1. Fiber, Cables, and Connectors 13
Fibers are bundled into cables for transmission over large distances.
There are two types of cable construction: (1) tight-buffered that is used
for intrabuilding backbones that connect data centers, master controllers,
and telecommunications closets and patch panels; (2) and loose-tube
design that is used for outside plant environments and interbuilding
applications.
1.2 Basic Terminology
When specifying a fiber link, simplex refers to a one-directional link;
duplex, which uses two fibers, is required for two-way communication
(it is possible to design duplex links using different wavelengths over a
single fiber, which is a topic we will discuss in a later chapter).
The numerical aperture (NA) of a fiber measures the amount of light
the fiber can capture. It refers to the maximum angle for which light
incident on a fiber endface can still be refracted into the fiber and then
undergo total internal reflection. It can be calculated by Equation 1.4.
n
1
sin = n
1
2
n
2
2
= NA (1.4)
where is the cone of the acceptance angle, NA is the numerical aperture,
n
0
is the index of refraction of the medium where the light originates, n
1
is the index of refraction of core, and n
2
is the index of refraction of the
cladding. Single-mode fibers have an NA of about 0.1, while the NA of
multimode fibers vary from 0.2 to 0.3 [9].
The coupling efficiency, , is defined as
=
P
acc
P
input
=
L
s
A
f
NA
2
P
input
(1.5)
where P
acc
is the power accepted by the fiber, and P
input
is the input power,
L
s
is the radiance of the light source in watts per area and steradian, and
A
f
is the area of the fiber core, and is a correction for the reduction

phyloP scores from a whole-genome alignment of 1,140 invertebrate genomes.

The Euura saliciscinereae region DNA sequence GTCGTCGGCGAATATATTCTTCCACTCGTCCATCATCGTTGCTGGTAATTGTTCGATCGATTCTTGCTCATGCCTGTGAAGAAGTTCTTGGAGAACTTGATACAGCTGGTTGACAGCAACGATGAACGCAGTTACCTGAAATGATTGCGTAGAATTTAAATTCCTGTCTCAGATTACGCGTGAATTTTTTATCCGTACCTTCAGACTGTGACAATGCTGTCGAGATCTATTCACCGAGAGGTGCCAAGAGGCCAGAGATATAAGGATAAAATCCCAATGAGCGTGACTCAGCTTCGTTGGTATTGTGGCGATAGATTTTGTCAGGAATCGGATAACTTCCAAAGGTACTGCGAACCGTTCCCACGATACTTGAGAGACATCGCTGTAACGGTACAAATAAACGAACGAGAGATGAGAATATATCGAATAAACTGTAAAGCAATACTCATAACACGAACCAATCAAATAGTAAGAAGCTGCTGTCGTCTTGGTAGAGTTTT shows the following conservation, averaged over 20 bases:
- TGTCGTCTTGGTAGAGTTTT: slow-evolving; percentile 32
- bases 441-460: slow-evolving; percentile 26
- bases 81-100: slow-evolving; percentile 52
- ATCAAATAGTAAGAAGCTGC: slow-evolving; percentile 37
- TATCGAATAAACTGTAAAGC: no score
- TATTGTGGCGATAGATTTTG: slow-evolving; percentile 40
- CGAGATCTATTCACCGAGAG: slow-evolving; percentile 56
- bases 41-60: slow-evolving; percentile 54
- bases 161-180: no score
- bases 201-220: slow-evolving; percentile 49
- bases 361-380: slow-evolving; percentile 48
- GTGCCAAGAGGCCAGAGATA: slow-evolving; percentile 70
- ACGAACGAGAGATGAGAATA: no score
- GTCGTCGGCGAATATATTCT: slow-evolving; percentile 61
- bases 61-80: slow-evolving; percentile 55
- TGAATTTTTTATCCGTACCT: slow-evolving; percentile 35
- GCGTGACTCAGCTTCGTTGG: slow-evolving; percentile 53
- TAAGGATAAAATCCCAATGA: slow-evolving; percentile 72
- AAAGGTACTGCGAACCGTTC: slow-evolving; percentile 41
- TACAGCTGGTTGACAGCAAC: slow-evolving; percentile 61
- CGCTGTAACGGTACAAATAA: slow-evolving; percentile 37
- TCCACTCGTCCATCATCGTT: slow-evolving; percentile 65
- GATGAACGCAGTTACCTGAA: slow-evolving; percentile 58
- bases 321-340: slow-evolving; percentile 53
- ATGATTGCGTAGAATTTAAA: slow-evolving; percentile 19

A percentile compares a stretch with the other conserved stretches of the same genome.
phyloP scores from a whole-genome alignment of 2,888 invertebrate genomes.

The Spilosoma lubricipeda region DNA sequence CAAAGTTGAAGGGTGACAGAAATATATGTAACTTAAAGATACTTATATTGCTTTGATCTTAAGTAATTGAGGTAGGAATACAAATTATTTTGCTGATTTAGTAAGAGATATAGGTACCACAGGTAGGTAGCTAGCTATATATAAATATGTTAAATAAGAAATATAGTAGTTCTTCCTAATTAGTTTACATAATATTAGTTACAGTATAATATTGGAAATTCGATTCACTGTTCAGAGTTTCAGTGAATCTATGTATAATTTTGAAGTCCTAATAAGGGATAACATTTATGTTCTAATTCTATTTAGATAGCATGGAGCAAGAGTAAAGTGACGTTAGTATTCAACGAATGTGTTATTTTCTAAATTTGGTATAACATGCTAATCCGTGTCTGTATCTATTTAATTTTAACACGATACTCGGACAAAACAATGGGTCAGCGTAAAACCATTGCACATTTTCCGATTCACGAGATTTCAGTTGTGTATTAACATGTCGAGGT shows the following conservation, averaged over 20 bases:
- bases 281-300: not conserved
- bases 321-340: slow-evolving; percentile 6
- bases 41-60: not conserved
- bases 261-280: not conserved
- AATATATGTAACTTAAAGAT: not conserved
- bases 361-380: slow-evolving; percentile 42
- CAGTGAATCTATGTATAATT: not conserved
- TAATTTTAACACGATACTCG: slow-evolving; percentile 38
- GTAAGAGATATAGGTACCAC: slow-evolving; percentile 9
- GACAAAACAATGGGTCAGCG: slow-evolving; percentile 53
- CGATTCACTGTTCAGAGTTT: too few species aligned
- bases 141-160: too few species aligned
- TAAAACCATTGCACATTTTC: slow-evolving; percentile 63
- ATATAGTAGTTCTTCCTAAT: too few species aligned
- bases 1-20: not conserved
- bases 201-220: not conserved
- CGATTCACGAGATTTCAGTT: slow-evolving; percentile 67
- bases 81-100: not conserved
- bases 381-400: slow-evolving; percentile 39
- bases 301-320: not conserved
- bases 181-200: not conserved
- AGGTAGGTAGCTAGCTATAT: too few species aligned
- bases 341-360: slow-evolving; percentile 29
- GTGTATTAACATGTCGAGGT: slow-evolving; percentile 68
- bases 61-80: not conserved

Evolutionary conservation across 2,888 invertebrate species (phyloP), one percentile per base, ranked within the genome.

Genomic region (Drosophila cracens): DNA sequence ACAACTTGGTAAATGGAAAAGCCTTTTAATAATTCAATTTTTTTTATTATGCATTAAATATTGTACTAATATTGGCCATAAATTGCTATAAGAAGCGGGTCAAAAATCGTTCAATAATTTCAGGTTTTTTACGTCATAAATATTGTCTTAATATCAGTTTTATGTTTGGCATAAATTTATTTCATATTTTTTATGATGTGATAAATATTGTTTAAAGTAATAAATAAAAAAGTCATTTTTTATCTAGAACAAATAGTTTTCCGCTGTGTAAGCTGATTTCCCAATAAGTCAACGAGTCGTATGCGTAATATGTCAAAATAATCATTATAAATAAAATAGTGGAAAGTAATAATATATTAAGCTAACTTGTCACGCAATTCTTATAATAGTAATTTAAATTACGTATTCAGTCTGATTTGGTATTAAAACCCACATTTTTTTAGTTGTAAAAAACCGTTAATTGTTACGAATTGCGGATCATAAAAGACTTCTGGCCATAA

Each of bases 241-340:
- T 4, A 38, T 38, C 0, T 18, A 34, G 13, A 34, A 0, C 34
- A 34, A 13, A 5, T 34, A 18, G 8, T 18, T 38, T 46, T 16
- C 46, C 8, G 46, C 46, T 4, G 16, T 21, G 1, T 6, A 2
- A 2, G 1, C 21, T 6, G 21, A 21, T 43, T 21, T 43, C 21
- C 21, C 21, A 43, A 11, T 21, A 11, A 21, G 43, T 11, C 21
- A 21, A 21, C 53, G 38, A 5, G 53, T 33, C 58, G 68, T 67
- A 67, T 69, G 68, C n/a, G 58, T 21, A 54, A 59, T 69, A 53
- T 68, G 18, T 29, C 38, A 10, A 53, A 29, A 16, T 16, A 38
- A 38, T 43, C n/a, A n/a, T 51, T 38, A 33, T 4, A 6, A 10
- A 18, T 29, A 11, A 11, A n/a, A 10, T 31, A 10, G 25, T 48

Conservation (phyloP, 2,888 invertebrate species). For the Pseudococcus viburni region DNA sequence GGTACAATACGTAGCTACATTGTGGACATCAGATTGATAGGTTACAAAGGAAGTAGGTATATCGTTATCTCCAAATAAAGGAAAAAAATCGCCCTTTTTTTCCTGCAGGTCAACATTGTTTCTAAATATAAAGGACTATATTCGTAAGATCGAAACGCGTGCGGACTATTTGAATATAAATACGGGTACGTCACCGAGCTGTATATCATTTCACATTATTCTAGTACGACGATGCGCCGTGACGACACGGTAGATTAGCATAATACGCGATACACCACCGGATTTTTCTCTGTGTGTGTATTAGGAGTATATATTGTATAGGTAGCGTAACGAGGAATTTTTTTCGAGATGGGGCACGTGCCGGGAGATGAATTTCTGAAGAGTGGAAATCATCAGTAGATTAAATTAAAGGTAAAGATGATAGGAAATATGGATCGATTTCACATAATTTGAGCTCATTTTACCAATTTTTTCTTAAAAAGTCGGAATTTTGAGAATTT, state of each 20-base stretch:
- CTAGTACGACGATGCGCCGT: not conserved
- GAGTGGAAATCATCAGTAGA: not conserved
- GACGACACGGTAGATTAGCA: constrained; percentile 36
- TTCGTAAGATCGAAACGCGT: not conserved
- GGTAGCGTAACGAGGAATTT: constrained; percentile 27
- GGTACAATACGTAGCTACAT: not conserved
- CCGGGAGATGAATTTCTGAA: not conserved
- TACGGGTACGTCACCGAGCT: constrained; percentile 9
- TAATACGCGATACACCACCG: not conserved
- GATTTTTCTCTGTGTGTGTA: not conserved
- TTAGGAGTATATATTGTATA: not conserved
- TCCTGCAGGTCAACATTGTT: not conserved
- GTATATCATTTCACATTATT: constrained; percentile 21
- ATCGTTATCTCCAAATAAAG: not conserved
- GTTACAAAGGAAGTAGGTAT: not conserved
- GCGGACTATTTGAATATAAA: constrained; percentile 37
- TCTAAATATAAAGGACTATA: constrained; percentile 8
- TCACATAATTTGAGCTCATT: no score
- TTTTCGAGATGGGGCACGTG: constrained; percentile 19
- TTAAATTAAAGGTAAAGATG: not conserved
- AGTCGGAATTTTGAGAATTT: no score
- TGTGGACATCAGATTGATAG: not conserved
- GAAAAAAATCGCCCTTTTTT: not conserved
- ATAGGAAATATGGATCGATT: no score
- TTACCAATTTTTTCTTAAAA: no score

due to reflection loss.
= n
1
n
0
/n
1
+n
0

2
(1.6)
As can be seen, the area of the fiber core is very important in coupling
efficiency. Figure 1.9 shows several examples of coupling efficiency
between two optical fibers, including lateral misalignment, axial misalign-
ment, and angular misalignment. Coupling efficiency can be improved
by the use of a lens between the source and the fiber. The lens matches
the output angle of the source to the acceptance angle of the fiber. In this
14 Fiber Optic Essentials
Optical fiber cores
(a)
(b)
Δ
(c)
ΔZ
(d)
θ
Figure 1.9 Different coupling cases (courtesy of Academic Press).
case, the previous formula must be multiplied by the lens magnification
factor M.
From a transmission point of view, the two most important fiber param-
eters are bandwidth and attenuation. The fundamental reason we are
using fiber instead of copper cable is the increased bandwidth. Band-
width is the difference between the highest and the lowest frequency
information that can be transmitted by a system. A higher bandwidth
implies a greater capacity for a channel to carry information. Bandwidth
is tested using a very fast laser and a sensitive receiver. Software analyzes
the difference between the input and the output pulses, and calculates the
bandwidth of the fiber.
Bandwidth is also design dependent—for example, the bandwidth of
a step-index multimode fiber 125 MHz is lower than for a graded-
index multimode fiber 500 MHz. Table 1.1 shows bandwidth varia-
tions on two 100 m lengths of FDDI-grade fiber with different mid-span
connections—connector, mechanical splice, and fusion splice. As noted
earlier, multimode fibers are generally specified by their bandwidth in
a 1 km length, which ranges from 100 MHz to 1 GHz. For example, a

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